In Response To Facebook’s Acquisition of WhatsApp, Life Coach And Parenting Expert, Mark Simpson, Gives Parents Tips To Protect Your Children Online And Offline

The mobile communications platform, WhatsApp, recently purchased by Facebook for 19 billion dollars, allows users to text over the Internet, create groups and send unlimited pictures, videos and audio messages. Life Coach and Parenting Expert, Mark Simpson, weighed in on how to protect your child from the growing risks associated with greater access to programs to communicate with mobile phones.

“As more parents and grandparents use Facebook, kids are gravitating to social apps that make it harder  for parents to supervise,” said Simpson. “If you are unaware of what your child is using, you may not be able to keep a protective eye out for potential danger.”

Donna Rice Hughes, Founder of Enough Is Enough and leader in making the Internet safer for children and families echoes Simpson’s statements on the importance of being educated on available technology. Hughes elaborated, “While there is no silver bullet to keep kids safe in the virtual space, the good news is that you don’t need a Ph.D. in Internet technology to be a great cyber-parent. However, you do need to make a commitment to become familiar with the technology your children use and to stay current with Internet safety issues.”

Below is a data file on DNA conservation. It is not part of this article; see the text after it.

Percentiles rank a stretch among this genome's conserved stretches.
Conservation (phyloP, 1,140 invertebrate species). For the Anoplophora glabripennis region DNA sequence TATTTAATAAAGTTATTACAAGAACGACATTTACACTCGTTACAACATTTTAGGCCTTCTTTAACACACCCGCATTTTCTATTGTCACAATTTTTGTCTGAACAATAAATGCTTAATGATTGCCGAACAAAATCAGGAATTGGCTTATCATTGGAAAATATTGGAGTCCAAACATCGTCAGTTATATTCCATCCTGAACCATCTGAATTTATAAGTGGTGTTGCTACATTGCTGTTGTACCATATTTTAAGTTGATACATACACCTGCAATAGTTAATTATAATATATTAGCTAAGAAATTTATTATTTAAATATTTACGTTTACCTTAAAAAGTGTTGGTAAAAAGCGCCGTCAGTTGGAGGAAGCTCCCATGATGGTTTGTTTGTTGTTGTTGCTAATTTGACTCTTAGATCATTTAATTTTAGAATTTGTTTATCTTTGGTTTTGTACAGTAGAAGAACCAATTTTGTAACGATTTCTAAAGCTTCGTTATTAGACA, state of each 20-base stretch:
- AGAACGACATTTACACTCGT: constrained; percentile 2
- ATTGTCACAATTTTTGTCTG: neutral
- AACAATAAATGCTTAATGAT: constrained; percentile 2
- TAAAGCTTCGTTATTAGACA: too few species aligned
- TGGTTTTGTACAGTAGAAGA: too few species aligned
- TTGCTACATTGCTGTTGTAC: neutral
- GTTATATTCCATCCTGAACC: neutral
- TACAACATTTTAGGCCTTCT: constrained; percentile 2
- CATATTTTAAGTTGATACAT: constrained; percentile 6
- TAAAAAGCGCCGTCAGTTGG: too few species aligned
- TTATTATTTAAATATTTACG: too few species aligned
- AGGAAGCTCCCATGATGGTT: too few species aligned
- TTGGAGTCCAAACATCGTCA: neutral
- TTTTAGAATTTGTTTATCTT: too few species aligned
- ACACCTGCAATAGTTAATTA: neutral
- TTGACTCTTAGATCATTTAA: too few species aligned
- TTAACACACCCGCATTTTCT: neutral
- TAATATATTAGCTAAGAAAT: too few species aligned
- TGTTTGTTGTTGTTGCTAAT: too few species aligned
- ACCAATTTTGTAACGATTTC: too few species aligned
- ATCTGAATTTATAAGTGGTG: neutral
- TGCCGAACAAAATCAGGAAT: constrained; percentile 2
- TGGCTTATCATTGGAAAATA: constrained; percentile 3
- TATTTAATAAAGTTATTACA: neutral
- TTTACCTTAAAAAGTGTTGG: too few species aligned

Simpson suggests simple steps to protect your children and supervise their online and technology-related activities. Such as:

  • Be aware of the technology they are using. Have them show you what apps are on their phone.
  • Watch for excessive usage and secretive behavior.
  • Have the smart phones turned off and left in a central location in the home at bedtime to avoid the temptations of texting late into the night.
  • Don’t be afraid to be the adult and intervene if you sense a problem exists.
  • Finally, remember the approach of Ronald Reagan when working with Mikhail Gorbachev, “Trust but verify.”

“Technology isn’t a bad thing. It is, however, powerful and left unsupervised in the hands of children can lead to problems,” Simpson adds. “Sexting, cyber-bullying, or simply not learning the skills of in-person, interpersonal communication are potential dangers of having access to too much technology without adult oversight.”

For resources on protecting your child online, visit